Visiting the cemeteries

One of the most prominent traditions during the Day of the Dead is visiting and decorating cemeteries. 

In the days leading up to it and on the actual day, families will visit the graves of their loved ones. They’ll clean the grave, decorate it with lanterns and marigolds, and just generally spend a lot of time there. 

Often families will bring their loved ones’ favorite food and drinks and celebrate their life, talking about memories and just having a good time. 

While a lot of the time, people are happy to let tourists embrace this tradition and part of their culture, it is important to be really respectful. Make sure to ask before taking photos, and remember that it is not a tourist attraction. 

Parades

While parades are somewhat of a newer tradition in Mexico for the Day of the Dead, they are not to be missed! 

Roads get blocked off, and the streets fill with music, costumes, and alebrijes. Alebrijes are brightly colored folk art structures, usually of an animal hybrid consisting of bat wings, dragon bodies, and wolf-like faces. But they can come in all different forms! These are thought to guide the spirits during their journey.

As a side note, if you want to make your own miniature alebrije to take home, check out this 2-day tour. We mentioned it earlier, but this tour celebrates the Day of the Dead by visiting cemeteries and having you paint your own alebrije. You’ll be assigned a spirit animal and learn all about its cultural significance, which we think is quite cool!  

Sugar offerings

a collection of colorful sugar skulls for sale in Mexico

Sugar skulls can often be seen as a symbol for the Day of the Dead as they appear in pop culture and can spill into Halloween celebrations.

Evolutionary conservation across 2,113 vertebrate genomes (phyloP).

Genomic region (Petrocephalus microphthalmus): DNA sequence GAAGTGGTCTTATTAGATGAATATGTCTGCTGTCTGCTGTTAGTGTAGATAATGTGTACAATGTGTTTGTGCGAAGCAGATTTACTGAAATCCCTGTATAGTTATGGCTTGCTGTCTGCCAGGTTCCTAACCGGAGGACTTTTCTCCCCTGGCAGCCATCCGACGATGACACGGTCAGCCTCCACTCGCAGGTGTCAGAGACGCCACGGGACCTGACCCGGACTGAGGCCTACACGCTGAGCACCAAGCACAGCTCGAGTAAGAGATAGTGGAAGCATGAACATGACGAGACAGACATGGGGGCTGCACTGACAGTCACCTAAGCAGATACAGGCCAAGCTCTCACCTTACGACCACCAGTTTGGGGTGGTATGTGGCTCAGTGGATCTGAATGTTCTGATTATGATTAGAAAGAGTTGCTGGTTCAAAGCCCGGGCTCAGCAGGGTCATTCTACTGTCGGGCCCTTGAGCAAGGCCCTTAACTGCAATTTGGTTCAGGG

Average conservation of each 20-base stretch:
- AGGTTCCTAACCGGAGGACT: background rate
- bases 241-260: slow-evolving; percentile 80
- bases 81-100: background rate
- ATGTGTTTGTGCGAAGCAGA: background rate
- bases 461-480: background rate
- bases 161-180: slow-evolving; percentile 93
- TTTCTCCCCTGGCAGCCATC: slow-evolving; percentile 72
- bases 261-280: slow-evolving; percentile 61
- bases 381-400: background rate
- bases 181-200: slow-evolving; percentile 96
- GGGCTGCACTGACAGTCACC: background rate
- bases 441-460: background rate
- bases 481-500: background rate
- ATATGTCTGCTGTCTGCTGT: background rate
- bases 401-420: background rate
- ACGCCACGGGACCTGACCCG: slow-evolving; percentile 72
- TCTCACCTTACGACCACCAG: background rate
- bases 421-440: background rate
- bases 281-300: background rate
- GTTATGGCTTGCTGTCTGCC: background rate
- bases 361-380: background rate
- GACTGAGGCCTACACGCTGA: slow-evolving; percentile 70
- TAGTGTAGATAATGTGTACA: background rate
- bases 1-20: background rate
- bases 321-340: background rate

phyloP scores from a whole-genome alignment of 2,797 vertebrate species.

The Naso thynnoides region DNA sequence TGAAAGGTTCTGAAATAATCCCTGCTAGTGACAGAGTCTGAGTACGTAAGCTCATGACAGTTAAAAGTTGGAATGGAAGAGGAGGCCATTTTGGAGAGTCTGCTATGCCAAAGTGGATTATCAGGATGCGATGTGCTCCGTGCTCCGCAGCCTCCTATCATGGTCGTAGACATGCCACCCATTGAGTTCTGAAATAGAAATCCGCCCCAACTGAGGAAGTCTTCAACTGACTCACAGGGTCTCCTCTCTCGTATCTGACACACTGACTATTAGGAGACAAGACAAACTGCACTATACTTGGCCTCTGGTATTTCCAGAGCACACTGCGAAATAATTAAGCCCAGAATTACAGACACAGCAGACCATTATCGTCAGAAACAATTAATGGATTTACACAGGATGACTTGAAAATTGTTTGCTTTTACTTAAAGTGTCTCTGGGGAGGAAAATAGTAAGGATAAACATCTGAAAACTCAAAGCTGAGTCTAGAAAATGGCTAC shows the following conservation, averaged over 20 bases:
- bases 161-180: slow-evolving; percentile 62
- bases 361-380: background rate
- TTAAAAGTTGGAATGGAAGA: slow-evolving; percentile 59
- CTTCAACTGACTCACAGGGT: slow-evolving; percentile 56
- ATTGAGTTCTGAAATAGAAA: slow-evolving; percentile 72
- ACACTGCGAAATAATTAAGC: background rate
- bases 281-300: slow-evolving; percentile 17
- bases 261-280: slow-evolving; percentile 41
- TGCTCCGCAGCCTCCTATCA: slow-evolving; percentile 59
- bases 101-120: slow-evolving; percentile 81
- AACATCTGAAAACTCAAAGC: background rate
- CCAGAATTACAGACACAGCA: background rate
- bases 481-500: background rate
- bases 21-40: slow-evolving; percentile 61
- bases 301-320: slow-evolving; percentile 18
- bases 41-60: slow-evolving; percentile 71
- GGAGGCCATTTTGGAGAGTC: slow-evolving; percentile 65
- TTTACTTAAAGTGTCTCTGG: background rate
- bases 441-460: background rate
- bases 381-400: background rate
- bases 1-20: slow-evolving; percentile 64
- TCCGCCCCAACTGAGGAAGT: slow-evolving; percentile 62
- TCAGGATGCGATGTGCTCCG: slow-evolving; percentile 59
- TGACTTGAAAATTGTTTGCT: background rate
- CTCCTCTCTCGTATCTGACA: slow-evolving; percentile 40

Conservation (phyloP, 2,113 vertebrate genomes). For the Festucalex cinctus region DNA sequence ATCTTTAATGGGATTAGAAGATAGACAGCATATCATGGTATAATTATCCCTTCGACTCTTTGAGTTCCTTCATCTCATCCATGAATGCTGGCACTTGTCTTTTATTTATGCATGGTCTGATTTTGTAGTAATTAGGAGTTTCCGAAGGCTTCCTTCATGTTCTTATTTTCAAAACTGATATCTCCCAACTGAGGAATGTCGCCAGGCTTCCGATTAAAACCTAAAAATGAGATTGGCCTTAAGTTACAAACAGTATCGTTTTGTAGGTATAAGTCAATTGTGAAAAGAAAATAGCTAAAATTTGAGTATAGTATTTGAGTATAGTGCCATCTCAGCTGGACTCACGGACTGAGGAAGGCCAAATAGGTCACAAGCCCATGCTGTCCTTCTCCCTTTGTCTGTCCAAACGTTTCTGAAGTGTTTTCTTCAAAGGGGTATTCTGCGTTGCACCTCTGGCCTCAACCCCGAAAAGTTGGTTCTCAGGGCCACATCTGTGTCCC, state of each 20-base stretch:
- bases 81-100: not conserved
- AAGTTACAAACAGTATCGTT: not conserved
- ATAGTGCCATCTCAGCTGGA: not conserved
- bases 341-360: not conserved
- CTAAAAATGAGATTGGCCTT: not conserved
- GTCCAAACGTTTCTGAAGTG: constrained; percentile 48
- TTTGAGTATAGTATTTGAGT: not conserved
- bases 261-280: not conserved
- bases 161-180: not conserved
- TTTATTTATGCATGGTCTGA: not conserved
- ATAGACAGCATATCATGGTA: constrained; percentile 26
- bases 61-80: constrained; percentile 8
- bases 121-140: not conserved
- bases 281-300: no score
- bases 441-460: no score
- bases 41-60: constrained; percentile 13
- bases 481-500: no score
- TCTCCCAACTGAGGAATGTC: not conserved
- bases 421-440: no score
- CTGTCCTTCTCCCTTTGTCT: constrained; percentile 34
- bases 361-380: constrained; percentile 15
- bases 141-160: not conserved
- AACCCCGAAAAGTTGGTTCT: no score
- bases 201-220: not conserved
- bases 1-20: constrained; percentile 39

Sugar skulls are molded from sugar to represent a passed loved one. The larger ones usually represent adults, and the medium ones represent children. The mini ones are used for more of a token decoration and can even be eaten during the celebrations. 

When a sugar skull represents a loved one, they are usually more extravagantly decorated with brightly colored frosting and ribbons. They also have the person’s name written across the forehead and placed either on a gravestone or ofrenda (offering) table. 

Some of the larger cities even have sugar skull competitions with a prize for the best decorated! 

Sand tapestries

Sand tapestries during Day of the Dead in Mexico
A Sand tapestries during day of the dead in Oaxaca

Floor tapestries made of sand are a common tradition for the Day of the Dead, specifically in Oaxaca. Being a city with such a large art scene, Oaxaca is one of the best places to visit if you want to see some beautiful sand tapestries.

These tapestries are traditionally made with brick dust, soil, sawdust, sand, and colored glass. They are commonly created not just during the Day of the Dead but during funerals as well. 

In Oaxacan communities, after death, the coffin will remain in the family’s home until it is ready to be moved to the cemetery. Once that coffin is moved, a sand tapestry will be made in the coffin’s spot and will remain in the house for nine days. This represents the nine months in which humans are in the womb. 

For the Day of the Dead, more detailed scenes are created in the sand, usually of skeletons, saints, and sugar skulls, all in bright colors and decorated with marigolds. 

Marigold flowers

A grave decorated in Marigold flowers during Day of the Dead in Oaxaca, Mexico
How beautiful!

During this period, you will see bright yellow and orange marigold flowers everywhere!